August 28, 2012
Paul E. Sax, M.D., is director of the HIV Program and Division of Infectious Diseases at Brigham and Women's Hospital in Boston.
We now have a third single-pill treatment available for HIV treatment, co-formulated tenofovir/emtricitabine/elvitegravir/cobicistat. From the FDA announcement:
The U.S. Food and Drug Administration today approved Stribild (elvitegravir, cobicistat, emtricitabine, tenofovir disoproxil fumarate), a new once-a-day combination pill to treat HIV-1 infection in adults who have never been treated for HIV infection. Stribild contains two previously approved HIV drugs plus two new drugs, elvitegravir and cobicistat ... Together, these drugs provide a complete treatment regimen for HIV infection.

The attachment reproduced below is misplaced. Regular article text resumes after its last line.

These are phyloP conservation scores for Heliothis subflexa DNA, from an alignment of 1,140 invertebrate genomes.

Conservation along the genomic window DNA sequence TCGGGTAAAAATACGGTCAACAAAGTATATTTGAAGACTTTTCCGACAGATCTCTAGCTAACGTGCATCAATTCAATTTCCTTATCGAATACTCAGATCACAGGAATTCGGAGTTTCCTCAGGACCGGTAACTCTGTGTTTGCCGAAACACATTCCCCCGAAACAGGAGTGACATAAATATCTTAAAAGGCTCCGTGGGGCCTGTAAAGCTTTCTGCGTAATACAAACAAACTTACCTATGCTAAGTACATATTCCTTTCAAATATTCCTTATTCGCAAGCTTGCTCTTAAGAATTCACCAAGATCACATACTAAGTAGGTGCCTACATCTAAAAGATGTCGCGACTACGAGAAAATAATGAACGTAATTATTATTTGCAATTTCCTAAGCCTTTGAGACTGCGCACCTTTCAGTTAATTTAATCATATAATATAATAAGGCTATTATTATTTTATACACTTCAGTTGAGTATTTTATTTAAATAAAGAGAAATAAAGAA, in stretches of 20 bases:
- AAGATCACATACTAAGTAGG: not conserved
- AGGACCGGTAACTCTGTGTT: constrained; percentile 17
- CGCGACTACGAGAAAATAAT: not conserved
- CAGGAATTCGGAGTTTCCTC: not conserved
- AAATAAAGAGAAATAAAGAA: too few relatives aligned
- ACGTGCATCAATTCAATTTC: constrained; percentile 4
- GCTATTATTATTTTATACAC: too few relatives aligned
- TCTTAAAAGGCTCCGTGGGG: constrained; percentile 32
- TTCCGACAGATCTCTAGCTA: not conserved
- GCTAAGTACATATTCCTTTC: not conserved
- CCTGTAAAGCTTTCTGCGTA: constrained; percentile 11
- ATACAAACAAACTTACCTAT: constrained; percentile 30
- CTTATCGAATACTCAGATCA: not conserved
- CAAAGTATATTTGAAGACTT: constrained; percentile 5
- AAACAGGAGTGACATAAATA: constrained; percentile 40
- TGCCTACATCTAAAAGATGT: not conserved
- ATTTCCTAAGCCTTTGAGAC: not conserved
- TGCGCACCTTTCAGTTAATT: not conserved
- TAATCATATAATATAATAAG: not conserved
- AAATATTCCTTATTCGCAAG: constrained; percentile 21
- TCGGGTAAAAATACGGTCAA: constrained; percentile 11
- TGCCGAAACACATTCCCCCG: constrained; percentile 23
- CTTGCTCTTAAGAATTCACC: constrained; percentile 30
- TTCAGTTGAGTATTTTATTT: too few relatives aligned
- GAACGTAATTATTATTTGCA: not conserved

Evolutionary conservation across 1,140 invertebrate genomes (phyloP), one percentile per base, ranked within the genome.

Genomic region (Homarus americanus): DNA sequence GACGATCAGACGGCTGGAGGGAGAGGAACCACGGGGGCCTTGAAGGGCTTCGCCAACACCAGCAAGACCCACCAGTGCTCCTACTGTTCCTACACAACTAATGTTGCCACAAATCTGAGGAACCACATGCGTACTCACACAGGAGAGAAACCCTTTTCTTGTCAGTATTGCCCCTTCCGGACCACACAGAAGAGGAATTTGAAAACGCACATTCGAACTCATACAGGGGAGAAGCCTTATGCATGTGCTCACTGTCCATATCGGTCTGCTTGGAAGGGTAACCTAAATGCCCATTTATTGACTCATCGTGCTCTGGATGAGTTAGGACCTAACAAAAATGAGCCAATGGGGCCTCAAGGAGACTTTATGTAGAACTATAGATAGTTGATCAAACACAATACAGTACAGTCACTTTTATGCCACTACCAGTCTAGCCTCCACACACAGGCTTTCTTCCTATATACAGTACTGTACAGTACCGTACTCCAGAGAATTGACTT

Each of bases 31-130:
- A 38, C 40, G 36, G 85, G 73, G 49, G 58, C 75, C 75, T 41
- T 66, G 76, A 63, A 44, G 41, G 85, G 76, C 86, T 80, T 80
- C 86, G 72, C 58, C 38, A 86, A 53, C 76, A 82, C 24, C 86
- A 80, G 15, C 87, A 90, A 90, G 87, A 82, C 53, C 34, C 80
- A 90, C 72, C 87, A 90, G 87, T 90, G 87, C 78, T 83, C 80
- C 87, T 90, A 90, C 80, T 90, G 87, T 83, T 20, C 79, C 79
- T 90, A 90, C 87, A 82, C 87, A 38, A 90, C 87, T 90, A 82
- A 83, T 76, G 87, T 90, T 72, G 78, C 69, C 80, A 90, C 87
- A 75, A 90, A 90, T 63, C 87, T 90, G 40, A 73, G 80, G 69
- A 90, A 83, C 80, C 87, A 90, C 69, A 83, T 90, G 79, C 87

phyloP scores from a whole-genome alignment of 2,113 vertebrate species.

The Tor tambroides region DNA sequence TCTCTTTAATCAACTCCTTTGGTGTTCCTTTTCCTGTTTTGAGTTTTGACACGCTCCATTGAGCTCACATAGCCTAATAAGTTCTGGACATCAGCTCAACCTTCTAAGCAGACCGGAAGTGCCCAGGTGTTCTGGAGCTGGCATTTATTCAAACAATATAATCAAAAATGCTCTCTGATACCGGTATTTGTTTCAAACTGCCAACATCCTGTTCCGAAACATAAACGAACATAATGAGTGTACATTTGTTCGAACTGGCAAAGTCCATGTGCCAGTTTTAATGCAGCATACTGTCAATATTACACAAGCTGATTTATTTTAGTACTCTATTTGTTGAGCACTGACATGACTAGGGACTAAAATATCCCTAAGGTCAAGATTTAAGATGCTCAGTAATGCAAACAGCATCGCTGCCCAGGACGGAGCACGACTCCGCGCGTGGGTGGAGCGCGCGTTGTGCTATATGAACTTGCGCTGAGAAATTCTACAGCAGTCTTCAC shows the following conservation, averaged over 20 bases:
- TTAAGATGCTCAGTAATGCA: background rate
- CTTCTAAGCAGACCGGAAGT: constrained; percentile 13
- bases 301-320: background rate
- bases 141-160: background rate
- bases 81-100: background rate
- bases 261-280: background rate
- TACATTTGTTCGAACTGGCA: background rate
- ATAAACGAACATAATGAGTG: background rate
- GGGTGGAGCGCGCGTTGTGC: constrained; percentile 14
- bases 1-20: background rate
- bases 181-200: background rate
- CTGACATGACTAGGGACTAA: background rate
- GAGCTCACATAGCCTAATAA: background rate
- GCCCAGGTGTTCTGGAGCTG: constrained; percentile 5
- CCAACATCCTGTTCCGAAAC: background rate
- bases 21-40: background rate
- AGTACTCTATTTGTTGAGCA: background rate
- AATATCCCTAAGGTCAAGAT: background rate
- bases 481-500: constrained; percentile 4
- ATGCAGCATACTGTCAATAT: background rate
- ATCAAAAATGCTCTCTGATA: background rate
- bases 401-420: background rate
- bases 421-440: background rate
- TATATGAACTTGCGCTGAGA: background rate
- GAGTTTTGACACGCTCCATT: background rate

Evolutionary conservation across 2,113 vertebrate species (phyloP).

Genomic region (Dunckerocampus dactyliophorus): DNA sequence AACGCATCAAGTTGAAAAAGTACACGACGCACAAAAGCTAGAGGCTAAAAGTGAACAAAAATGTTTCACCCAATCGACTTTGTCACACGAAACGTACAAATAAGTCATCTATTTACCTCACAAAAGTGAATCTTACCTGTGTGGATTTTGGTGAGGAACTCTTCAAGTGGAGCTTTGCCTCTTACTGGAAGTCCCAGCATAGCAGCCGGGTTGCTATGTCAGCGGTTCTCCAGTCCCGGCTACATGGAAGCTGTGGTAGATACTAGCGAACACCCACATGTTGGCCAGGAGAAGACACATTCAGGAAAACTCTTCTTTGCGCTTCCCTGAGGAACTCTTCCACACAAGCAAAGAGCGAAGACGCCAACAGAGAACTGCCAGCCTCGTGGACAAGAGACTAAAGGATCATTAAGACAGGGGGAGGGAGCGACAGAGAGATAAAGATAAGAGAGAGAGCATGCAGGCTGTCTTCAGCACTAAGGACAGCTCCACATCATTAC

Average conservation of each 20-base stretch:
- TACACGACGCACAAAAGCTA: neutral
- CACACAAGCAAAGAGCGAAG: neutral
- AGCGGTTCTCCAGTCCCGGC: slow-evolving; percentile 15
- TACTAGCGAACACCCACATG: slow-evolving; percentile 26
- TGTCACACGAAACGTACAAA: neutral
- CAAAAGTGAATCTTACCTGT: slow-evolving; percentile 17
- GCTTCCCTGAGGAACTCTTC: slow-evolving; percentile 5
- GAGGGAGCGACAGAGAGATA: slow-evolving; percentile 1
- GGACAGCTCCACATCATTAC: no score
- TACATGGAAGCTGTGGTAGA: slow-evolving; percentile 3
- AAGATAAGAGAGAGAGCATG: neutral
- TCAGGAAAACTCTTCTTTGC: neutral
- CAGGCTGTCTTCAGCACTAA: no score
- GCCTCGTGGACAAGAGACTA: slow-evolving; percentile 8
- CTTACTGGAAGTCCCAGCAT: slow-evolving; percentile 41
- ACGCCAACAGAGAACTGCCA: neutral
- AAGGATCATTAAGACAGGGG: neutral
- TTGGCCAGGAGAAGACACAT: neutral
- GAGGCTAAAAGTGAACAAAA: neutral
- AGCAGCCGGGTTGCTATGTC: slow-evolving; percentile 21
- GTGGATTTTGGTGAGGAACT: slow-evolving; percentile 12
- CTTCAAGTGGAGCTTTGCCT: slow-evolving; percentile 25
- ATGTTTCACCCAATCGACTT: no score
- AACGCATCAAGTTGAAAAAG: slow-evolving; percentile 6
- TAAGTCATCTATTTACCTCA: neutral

A few quick thoughts about this approval, with the disclosure that I was an investigator on one of the phase III studies that led to its approval:
The bottom line is that Quad is an effective, very convenient option for initial HIV treatment. I suspect how much traction it gets from providers will depend on their experience in clinical practice related to safety and tolerability, and in the future to pharmacoeconomic factors, as generic antiretroviral strategies will become increasingly available that might challenge use of coformulated regimens.
(How about that name, "Stribild"? Pronounced with a long or short "I"? Wonder what the runner-ups were for that brand name.)
Paul Sax is Clinical Director of Infectious Diseases at Brigham and Women's Hospital. His blog HIV and ID Observations is part of Journal Watch, where he is Editor-in-Chief of Journal Watch AIDS Clinical Care.
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